Monday, 4 February 2008

In the future it’s all good

I was sat about like a country gent this weekend reading The Observer and quaffing green tea when i read about the new Johnny Depp film about the life of John Dillinger. His legend is well known, bascially he was a total rudeboy bank robber with a massive cock and his name inspired one of the best ever tech metal bands The Dillinger Escape Plan.

Super G got his lips round the new album Ire Works and got all nostalgic in the process.

Shit, I was meant to sort my life out today – get a new phone contract, finish some course work, book some flights, get Sziget tickets, write an article for Dust and rebuild my bed – unfortunately, I got sucked into the future by Dillinger’s latest record.

Ire works just messed up my weekend – why are these squelchy Auechture beats, pop hooks and industrial tech guitars coming together so well here? I don’t understand where Ben gets his ideas from but here in the year 3000 everything makes total sense.

This record is dynamic and fluid yet has ultra-rich sonic viscosity. It has none of the claustrophobia and asphyxiating tension of earlier attempts at the DEP thing, and it plays through like a big tasty pick and mix of all your favourite Dillinger ideas, churned into a massive coke-laced strawberry milkshake wet-dream.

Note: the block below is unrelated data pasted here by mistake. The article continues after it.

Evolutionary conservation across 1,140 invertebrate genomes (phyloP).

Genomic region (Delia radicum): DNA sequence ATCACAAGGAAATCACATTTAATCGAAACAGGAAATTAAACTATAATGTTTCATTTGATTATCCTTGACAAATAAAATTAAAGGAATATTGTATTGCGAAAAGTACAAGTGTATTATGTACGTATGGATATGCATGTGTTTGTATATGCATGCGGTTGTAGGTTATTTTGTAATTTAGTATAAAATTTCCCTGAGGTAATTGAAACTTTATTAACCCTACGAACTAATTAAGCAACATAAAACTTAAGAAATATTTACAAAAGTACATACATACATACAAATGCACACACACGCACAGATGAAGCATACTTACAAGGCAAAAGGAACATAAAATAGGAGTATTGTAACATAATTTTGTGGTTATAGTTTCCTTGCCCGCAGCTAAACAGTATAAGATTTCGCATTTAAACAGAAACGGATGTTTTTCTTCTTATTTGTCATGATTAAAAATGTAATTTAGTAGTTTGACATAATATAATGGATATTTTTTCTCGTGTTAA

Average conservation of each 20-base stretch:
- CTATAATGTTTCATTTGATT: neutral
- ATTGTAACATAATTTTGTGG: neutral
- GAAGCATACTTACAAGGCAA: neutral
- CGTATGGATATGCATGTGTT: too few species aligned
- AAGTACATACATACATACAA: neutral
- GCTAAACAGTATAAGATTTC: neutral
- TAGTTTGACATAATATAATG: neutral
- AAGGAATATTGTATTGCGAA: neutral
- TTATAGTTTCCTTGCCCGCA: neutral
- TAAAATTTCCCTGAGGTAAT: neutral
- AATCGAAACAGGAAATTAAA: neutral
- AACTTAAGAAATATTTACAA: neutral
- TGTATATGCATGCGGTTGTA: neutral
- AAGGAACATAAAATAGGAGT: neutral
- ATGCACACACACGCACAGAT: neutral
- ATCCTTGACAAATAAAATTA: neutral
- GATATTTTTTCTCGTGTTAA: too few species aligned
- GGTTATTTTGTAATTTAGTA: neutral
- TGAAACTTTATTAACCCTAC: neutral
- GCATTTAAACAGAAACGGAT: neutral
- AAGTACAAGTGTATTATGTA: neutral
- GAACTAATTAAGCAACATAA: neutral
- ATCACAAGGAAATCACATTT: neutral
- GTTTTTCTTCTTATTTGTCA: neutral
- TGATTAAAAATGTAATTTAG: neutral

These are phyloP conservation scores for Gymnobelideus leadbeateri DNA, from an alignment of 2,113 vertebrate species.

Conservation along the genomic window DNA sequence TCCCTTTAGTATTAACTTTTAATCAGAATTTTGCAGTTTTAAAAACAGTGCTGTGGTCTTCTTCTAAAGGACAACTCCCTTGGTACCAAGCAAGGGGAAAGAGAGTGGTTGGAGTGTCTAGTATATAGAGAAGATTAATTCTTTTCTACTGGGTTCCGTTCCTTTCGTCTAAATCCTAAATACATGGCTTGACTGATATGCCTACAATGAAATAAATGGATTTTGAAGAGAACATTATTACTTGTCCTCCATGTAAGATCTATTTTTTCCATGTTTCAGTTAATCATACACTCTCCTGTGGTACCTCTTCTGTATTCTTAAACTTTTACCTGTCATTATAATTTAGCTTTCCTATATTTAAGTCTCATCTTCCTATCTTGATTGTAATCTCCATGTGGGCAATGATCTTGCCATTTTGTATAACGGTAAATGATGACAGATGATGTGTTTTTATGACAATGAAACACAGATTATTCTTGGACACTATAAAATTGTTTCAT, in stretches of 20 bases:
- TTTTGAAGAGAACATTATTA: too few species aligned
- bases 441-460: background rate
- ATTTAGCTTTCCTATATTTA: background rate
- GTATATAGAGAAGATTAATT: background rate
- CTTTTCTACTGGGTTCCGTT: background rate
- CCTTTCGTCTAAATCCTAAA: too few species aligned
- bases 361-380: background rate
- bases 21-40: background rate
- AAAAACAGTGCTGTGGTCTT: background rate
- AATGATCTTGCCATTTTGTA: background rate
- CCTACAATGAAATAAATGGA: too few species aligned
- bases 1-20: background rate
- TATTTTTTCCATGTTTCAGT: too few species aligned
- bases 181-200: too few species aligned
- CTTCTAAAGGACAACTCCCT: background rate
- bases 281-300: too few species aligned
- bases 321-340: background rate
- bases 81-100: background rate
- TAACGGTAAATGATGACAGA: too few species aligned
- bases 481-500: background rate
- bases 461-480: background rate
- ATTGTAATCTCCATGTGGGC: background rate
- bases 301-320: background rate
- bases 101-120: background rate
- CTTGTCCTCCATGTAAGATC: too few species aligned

If you jumped ship at Miss Machine then you won’t like this. You didn’t like the new layers of electronica, melody and musical exploration on that record and you went back to masturbating over The Mullet Burden, yeah? In that case, do yourself a favour and get Rolo Tomassi’s new EP or get on some Dischordance Axis or Soilent Green -you’ll find all your grind needs satisfied without a single blue note in sight.

But getting back to the future; Dillinger have always been there and thank god Relapse have persevered with them. For the last decade they’ve been jetting off to distant galaxies and returning to the present day every now and then to give us a taste of what’s going on at the edge of the universe – it’s just that now, Weinmann and the gang have loosened up and have seemed to let this record happen without trying to smash everything up. It’s like they’ve completed their calculations of infinity and have started churning out all their workings-out like some malfunctioning super computer out of an early Aronofsky film.

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